Counsellor considers the loss of her own pet

For Lucy

Pat Myers

Pat Myers

My hus­band and I recently made the heart­break­ing deci­sion to euth­a­nize our eleven year old beloved dog Lucy. As we have grieved her loss the coun­selor part of me has been try­ing to make some sense of both the process of grief as well as psy­cho­log­i­cal impor­tance of the loss of a pet. I know all the research about how pets enhance ourwell-being. At this moment of loss the scales seem hor­ri­bly tipped in favor of never expe­ri­enc­ing this pain again.

One morn­ing when I was feel­ing par­tic­u­larly sad about Lucy I remem­bered a client from years ago. This woman sought coun­sel­ing fol­low­ing the death of both a par­ent and a sib­ling. She spoke pow­er­fully of the months she had cared for her mother as she died. She sto­ically described car­ing for her brother as he too faced death just a few short months later. Then her eyes filled with tears and she began to sob as she spoke of the loss of her dog. She alter­nately expressed grief and fool­ish­ness. “Why should I be cry­ing like this? He was just a dog! Right?” This sen­ti­ment is the crux of why more peo­ple do not dis­close to their ther­a­pists or any­one else, the heart­break of los­ing a pet.

The research I found con­tra­dicts the notion of pets as non-important and instead sup­ports the idea that in Amer­ica we con­sider our pets as sig­nif­i­cant attach­ment fig­ures because they are part of our families.Mary Ainsworth and John Bowlby may have been research­ing human to human attach­ment but their find­ings apply also to pets. Any­one who has ever loved an ani­mal knows the extent and the power of this attach­ment. Whyshould ther­a­pists care about this issue? Accord­ing to the Humane­So­ci­ety of the United States over 75 mil­lion Amer­i­cans own dogs and over 88 mil­lion own cats (cats would beg to dif­fer with who the owner really is but that’s another issue). The chances are any given coun­selor has sev­eral clients who are pet own­ers. Bruce Sharkin and Donna Knox wrote about the impli­ca­tions of pet loss for ther­a­pists inPro­fes­sional Psy­chol­ogy; Research and Prac­tice in 2003. They point out­some sig­nif­i­cant facts that are worth review. To start with the grief response is sim­i­lar whether we are griev­ing a sig­nif­i­cant per­son or an ani­mal. We feel numb­ness, guilt, sad­ness and depres­sion as we process the loss. We may feel excep­tion­ally guilty if we’ve made the deci­sion to euth­a­nize our pet.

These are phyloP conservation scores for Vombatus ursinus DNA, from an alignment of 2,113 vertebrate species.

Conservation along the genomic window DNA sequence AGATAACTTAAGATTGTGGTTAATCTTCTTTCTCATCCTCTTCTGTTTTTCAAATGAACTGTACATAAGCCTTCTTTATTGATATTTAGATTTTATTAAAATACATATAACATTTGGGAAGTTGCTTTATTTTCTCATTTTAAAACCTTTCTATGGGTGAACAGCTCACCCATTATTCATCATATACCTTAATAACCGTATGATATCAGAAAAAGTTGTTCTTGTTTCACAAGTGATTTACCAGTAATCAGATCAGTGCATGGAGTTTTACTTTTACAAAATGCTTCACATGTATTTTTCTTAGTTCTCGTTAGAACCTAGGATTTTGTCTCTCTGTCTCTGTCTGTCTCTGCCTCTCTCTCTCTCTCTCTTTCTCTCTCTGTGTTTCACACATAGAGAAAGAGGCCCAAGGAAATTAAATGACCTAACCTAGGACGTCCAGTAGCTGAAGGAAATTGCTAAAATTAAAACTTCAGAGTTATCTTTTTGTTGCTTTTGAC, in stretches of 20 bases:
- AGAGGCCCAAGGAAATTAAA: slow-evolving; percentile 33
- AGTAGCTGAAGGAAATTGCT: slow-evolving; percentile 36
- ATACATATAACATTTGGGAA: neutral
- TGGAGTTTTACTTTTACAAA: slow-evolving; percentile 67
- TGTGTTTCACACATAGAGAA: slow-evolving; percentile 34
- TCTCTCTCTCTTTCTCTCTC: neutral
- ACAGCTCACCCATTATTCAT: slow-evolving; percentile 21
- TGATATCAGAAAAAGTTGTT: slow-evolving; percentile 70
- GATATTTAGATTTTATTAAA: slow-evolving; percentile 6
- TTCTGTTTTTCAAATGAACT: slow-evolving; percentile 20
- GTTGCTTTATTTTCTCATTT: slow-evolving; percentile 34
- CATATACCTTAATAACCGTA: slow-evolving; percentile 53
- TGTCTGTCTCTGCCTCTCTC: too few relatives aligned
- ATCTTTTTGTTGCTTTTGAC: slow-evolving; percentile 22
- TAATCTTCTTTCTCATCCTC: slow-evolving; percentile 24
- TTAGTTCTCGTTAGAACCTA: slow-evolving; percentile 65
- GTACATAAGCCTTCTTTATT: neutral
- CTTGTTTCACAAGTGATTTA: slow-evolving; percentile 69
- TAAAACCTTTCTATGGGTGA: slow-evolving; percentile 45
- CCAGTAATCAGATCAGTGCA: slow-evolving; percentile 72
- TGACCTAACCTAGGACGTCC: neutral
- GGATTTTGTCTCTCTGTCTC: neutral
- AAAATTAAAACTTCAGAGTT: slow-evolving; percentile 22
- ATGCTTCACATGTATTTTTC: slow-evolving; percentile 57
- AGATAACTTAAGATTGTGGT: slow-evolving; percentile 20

Those of us who live alone may have the most dif­fi­culty cop­ing with this loss. One sig­nif­i­cant fac­tor in aid­ing recov­ery is the degree of under­stand­ing received from oth­ers. Over the past few weeks I have found it extremely help­ful to receive kind com­ments from oth­ers about our loss. At first I cried openly at these com­ments and now I take com­fort. Women may expe­ri­ence the loss more intensely than men. Although one man, in express­ing his con­do­lences, stated that it took him over five years to get over the death of his first dog. He looked­very sad as he told about this loss. The impli­ca­tions for pro­fes­sion­als include: ask­ing about pet own­er­ship and pet attach­ment at intake. This made such com­mon sense to me that I can’t believe it never occurred to me to ask for this infor­ma­tion. When peo­ple con­sider a pet as part of the fam­ily this is impor­tant infor­ma­tion. Another impli­ca­tion is under­stand­ing the attach­ment to the pet.

Lucy was more than “just a dog”. Lucy is intri­cately inter­wo­ven in my mem­o­ries of my daughter’s child­hood. Lucy’s loss also rep­re­sents the loss of this link­age to the past. The third impli­ca­tion is for ther­a­pists to help clients acknowl­edge their loss. This is very­d­if­fi­cult to do if I am afraid your response will be neg­a­tive. As we were mak­ing our deci­sion I began to cry and the kind assis­tants in the office allowed and encour­aged me to do so. I am thank­ful that I have not had the expe­ri­ence from any­one telling me she was just a dog and soI shouldn’t feel this way. We feel the way we feel and being able to explore our pain hon­estly and openly is what ther­apy is all about. Good ther­apy sup­ports and invites healthy cop­ing whether it is cop­ing with the loss of a per­son, a job, or a pet. Each day that passes makesLucy’s loss more bear­able and the pain less acute. I hope that read­ing this blog will enable some­one to sup­port a griev­ing pet owner with more sen­si­tiv­ity. There are mil­lions of us out there count­ing on it!

Patri­cia Myers is a coun­selor, an assis­tant pro­fes­sor, and a doc­toral student.

This entry was posted in Pet loss and tagged , , , . Bookmark the permalink.

2 Responses to Counsellor considers the loss of her own pet

  1. What a great resource!

  2. Thanks, this was really a fan­tas­tic read. So when is your next post com­ing? I can’t wait :)

Comments are closed.